This Sunday in Baptist History
Tidence Lane was born the son of an ardent, Baptist-hating, Anglican in 1724. When the family moved from Maryland to North Carolina, Tidence came under the preaching of Shubal Stearns. In 1743, after the Lord saved his soul, the young man surrendered to preach the gospel. This must have been a blow to his religiously proud Father, but when another of the man’s sons, Dutton, was also converted, it was more than he could take, and he set off to find and kill his own son. But the Lord is gracious: not only was Dutton spared, but his Father, Richard, was eventually born again.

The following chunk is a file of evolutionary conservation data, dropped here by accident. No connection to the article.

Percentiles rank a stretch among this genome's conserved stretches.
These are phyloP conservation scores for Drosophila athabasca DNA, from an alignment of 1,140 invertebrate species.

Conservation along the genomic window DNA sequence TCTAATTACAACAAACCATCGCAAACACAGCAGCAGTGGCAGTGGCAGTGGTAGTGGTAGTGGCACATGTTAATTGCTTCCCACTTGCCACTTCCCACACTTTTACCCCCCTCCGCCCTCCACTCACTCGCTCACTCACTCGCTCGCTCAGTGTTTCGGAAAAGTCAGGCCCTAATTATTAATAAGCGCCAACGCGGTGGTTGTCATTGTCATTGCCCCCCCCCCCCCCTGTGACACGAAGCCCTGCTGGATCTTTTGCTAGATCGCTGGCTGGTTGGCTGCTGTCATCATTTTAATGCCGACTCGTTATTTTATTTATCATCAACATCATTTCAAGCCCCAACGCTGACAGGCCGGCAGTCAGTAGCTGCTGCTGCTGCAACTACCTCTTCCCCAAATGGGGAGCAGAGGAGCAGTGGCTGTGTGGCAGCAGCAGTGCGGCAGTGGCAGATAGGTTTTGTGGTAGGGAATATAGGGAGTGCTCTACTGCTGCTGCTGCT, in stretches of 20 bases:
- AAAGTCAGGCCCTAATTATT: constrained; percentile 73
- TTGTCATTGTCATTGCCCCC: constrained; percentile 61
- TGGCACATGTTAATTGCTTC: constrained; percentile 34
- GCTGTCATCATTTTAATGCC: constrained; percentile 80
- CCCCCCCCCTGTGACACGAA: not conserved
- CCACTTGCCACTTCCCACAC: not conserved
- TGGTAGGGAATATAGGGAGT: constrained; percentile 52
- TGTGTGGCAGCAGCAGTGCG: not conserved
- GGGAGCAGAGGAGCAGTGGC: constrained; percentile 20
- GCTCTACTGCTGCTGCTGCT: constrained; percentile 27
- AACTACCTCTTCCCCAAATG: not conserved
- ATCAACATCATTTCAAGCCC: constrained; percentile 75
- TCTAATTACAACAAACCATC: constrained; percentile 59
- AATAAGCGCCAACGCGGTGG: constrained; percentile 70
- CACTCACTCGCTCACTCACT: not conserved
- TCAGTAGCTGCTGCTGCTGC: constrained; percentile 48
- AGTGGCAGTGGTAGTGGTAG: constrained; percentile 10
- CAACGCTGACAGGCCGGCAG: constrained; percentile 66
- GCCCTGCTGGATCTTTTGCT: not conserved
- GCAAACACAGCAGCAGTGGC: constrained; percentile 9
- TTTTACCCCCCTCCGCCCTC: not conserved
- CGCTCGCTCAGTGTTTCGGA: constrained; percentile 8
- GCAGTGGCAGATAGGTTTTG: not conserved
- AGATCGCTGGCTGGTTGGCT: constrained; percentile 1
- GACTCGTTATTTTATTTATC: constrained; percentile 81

Tidence married Esther Bibber, and to the couple were born seven sons and two daughters. When he was overcome with a desire to start churches where Christ had yet to be preached, Tidence took his family into Tennessee. In 1779, he became the first pastor the first permanent church of any kind in Tennessee. Even though the region was, at the time, an unbroken wilderness, God began to bless, and by 1790 Tennessee had 18 churches, 21 preachers and 889 members. Tidence Lane ministered unto the Lord for over sixty years, dying on this day in 1806.